Strategic conservation planning helps us assess and protect biodiversity when urban development is first being considered.
As the NSW population grows, so do urban areas. We support this growth by protecting the natural environment, allowing more people to enjoy it through better access to green space.
This will keep our communities and natural environment healthy and resilient for the long term.
Strategic conservation planning is a way of assessing and conserving native plants and animals early in the planning of new development.
This allows decision-makers to identify and protect the most important places for plants and animals while finding areas suitable for housing and infrastructure.
The impacts of development on threatened plants and animals are offset through conservation programs.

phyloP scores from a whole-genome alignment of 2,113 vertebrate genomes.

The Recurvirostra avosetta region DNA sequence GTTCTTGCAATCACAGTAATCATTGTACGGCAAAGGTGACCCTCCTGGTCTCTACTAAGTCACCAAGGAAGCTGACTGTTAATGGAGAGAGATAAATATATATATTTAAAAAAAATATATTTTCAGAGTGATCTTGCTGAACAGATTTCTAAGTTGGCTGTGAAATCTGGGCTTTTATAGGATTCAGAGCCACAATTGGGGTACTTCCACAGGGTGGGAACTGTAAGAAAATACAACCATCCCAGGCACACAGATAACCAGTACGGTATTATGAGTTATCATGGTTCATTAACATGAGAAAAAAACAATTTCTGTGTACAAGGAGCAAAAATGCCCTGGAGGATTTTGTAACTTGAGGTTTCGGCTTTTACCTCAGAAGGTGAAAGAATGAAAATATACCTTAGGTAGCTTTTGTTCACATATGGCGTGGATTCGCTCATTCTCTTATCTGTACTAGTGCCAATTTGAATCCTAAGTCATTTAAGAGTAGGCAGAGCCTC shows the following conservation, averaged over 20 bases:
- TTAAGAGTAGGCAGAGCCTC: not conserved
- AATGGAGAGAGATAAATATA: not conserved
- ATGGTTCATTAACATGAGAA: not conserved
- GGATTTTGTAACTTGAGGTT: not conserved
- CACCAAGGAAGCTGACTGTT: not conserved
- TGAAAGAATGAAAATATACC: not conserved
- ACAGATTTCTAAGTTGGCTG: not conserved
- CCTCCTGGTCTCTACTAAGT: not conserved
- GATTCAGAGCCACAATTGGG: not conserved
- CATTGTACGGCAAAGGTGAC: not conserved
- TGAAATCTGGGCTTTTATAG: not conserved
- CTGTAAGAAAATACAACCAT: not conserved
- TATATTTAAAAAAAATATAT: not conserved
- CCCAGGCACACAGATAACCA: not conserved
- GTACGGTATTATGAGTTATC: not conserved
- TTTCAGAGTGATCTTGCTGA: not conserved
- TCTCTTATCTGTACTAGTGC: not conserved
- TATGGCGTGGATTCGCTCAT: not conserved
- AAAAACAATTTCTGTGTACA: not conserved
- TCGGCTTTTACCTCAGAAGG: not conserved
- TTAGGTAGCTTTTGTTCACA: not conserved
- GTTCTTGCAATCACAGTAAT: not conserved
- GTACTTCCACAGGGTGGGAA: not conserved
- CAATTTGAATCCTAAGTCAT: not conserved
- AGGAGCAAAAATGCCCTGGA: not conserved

Conservation plans help to protect a region’s native plants and animals by establishing or extending public reserves and restoring degraded areas. Landowners can also be given opportunities to establish biodiversity stewardship sites.
Strategic conservation planning provides for a landscape scale approach to assessing and protecting biodiversity upfront in planning for large scale future development.
It moves beyond a site by site assessment and offsetting approach and will:
- improve ecological resilience and function over the long term
- enhance the network of conservation areas and protect unique and vulnerable species
- provide for publicly accessible green and open spaces for the local community
- streamline the delivery of priority housing, land for employment and transport infrastructure.
We are preparing strategic conservation plans for the following areas:
- Cumberland Plain in western Sydney
- Central Coast.
What is strategic conservation planning?
The following video explains what's involved in strategic conservation planning.